Rep. Gabrielle Giffords has been gone 10 weeks, but her offices must keep functioning. Legislative Director Peter Ambler and Chief of Staff Pia Carusone, her top aides, run things in her absence.
Pia Carusone, chief of staff to Rep. Gabrielle Giffords (D-Ariz.), reels off a string of questions and thoughts to the staff.
“Looks like we have a constituent in Japan,” she says, scanning a message on her BlackBerry.
“Did we tweet the pictures from the event yesterday?”
“And what smells so bad in the fridge?”
The scene is typical, but the circumstances are not. Carusone, 30, is a normal multitasking House chief of staff, part legislative expert, part cat-herder, part den parent. And the office is a typical Congressional operation with endless phone calls and lots of meetings. But these are the people hard at work while their boss lies in a hospital bed in Houston, undergoing intense therapy after being shot in the head 10 weeks ago.
After the shock and the confusion, Giffords’ office has found its new normal. Employees have settled into a rhythm, carrying on much like they did before the shooting.
But sometimes the staffers have to step in for the boss. Carusone is no shrinking violet, but she says she struggled with that new responsibility.
“As a staffer, it’s just not in my DNA to be in the spotlight,” she says, “but you get over that really quickly when you realize it’s what she’d want, and when you realize that we still have a lot of ability to help people.”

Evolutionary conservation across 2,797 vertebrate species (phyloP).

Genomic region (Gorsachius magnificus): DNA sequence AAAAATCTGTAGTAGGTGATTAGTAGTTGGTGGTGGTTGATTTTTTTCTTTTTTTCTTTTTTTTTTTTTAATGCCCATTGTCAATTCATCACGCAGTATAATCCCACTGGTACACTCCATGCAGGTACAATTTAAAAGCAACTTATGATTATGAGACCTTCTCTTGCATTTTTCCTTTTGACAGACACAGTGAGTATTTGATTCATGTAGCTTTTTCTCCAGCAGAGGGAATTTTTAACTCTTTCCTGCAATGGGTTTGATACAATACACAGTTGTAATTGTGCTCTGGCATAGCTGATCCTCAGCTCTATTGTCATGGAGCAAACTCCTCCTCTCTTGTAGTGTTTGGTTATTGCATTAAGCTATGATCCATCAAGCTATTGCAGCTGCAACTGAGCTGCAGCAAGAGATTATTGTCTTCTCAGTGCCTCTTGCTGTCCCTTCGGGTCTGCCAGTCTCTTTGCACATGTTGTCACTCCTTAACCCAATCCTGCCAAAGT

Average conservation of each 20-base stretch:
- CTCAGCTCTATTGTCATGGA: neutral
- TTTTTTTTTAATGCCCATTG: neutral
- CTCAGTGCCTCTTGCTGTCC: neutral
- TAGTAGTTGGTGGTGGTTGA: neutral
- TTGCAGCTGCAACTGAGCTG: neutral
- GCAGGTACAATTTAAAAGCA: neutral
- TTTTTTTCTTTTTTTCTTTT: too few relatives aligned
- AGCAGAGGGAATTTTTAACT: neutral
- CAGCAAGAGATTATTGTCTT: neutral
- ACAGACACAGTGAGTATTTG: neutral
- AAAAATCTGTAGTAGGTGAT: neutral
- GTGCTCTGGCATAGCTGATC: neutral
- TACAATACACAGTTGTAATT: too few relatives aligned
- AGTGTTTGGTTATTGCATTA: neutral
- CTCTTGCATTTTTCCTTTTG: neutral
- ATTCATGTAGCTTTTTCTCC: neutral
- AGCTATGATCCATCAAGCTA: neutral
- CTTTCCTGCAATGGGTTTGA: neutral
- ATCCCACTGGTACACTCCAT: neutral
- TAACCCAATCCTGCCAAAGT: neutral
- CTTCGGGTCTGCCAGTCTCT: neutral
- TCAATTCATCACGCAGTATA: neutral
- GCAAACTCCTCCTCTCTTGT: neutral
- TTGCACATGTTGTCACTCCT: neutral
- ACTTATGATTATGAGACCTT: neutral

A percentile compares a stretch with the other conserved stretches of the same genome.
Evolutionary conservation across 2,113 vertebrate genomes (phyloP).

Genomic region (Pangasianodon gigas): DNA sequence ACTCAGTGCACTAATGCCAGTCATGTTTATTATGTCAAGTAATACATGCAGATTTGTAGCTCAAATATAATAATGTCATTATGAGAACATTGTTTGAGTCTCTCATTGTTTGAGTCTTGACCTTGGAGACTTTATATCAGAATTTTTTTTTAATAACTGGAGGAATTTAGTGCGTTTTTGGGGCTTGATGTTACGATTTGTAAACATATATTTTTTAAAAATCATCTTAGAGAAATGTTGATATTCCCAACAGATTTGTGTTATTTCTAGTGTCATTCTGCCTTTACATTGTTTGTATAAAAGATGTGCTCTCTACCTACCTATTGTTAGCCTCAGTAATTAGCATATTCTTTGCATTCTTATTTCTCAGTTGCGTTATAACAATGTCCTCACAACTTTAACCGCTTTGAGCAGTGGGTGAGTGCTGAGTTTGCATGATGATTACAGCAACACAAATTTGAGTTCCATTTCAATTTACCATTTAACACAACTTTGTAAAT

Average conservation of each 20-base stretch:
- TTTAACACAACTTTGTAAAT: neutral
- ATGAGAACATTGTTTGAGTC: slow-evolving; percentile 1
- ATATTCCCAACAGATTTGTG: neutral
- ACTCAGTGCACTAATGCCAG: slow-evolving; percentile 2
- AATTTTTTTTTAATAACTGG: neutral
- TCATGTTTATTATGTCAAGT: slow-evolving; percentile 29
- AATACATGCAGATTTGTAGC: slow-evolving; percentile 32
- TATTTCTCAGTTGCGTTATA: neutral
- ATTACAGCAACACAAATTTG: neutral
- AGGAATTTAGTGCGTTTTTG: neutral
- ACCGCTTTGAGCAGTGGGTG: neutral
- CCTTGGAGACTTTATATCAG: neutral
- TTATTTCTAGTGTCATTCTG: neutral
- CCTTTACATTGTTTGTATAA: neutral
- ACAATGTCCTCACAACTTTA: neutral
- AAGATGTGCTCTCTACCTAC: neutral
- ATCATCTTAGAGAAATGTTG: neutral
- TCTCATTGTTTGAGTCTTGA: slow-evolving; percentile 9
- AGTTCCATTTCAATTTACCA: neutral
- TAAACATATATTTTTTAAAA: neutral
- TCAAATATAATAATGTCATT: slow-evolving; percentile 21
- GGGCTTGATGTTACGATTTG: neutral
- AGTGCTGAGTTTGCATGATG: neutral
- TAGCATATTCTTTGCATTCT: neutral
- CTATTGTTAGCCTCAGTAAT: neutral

Legislative Assistant Elaine Ulrich agrees. Her job, which focuses on boosting the use of solar power, isn’t much different from before. She still organizes educational events, does research and writes speeches. Only now, sometimes she has to deliver those addresses herself.
Recently, Ulrich had to videotape a speech to an Arizona group, the kind of thing that Giffords herself would have nailed in one take. Ulrich had to record several takes, with the help of an intern acting as a teleprompter.
“That’s why I’m a staffer,” she says.
A Little Help From Her Friends
When it comes to Giffords’ committee and legislative work, the office relies on help from other Members of Congress. Staffers might feel comfortable stepping in for Giffords at events or even channeling her when deciding what issues to focus on, but there’s one role that they can’t play: legislator.
Giffords has introduced one bill this Congress, a measure to reduce Congress’ pay by 5 percent that she proposed the day before the shooting. Her staff has no plans to drop other legislation anytime soon, although Carusone says they are finding ways to let Giffords make her legislative mark. “We’re working on getting bills into the hands of Members who can introduce them on her behalf.”
Rep. Elijah Cummings, D-Md., right, hugs Harold Schaitberger, General President of the International Association of Fire Fighters, after the Congressman spoke at the IAFF's Legislative Conference General Session at the Hyatt Regency on Capitol Hill, March 9, 2015. The day featured addresses by members of Congress and Vice President Joe Biden.